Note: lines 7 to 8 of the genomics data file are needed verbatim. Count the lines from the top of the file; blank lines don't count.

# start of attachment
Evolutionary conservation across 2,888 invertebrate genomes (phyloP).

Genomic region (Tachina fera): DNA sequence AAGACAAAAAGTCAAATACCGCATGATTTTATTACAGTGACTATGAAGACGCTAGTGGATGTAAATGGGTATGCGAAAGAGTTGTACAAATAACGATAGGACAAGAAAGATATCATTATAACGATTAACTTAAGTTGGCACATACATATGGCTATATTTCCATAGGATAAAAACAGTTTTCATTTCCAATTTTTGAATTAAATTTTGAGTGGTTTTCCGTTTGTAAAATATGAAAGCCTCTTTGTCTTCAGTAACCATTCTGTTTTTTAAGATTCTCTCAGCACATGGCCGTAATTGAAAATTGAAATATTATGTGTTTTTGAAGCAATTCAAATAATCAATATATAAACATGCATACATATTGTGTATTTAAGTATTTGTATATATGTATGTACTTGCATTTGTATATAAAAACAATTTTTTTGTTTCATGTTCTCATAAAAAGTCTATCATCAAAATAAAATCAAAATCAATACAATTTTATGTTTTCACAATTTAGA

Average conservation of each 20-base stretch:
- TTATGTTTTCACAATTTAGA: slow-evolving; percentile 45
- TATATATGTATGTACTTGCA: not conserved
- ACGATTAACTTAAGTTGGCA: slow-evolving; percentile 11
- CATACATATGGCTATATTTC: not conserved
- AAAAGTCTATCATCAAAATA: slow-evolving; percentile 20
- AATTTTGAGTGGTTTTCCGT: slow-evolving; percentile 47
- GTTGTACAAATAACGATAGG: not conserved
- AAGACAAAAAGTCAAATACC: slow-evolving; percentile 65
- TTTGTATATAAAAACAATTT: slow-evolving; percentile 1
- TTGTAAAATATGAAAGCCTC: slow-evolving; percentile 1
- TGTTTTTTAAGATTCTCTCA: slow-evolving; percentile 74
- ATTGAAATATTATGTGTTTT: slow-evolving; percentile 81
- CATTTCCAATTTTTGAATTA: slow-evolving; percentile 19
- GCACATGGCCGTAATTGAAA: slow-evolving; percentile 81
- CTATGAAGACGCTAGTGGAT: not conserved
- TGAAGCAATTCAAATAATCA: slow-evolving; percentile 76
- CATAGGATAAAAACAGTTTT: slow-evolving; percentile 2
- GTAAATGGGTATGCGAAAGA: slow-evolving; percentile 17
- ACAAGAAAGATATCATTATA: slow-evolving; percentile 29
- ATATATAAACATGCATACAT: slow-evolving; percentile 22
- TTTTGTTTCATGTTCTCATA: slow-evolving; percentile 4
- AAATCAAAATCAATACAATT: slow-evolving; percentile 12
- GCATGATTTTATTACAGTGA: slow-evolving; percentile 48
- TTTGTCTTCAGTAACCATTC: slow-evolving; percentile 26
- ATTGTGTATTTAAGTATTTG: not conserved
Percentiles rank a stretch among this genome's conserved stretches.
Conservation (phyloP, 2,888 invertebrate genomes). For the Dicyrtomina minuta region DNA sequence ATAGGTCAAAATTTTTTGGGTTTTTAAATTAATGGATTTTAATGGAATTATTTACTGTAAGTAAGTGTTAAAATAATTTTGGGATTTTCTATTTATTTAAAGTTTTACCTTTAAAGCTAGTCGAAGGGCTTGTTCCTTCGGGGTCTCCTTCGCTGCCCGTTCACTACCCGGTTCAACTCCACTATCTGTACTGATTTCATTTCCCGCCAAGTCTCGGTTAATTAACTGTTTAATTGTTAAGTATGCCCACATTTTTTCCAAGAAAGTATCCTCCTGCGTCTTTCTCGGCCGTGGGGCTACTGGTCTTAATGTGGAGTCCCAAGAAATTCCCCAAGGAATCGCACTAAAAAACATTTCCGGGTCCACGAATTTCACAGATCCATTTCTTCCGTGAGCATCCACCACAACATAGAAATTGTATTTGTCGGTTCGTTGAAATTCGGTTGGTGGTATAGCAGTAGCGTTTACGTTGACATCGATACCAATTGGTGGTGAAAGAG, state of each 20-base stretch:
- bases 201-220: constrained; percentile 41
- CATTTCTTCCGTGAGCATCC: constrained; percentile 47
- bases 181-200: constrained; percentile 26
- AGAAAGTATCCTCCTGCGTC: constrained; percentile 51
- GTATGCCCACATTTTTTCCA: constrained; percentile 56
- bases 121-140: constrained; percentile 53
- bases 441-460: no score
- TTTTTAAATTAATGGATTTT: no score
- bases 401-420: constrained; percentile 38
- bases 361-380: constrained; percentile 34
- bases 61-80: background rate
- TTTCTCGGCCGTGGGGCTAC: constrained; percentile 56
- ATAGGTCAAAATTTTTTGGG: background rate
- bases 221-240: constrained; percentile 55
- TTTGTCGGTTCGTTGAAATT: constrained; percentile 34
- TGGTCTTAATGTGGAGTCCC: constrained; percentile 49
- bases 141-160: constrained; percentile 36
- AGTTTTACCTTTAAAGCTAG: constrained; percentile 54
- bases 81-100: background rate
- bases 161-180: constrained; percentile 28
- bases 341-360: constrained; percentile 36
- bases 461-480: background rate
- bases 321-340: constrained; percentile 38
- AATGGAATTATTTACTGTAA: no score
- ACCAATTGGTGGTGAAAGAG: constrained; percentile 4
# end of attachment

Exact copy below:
- CATACATATGGCTATATTTC: not conserved
- AAAAGTCTATCATCAAAATA: slow-evolving; percentile 20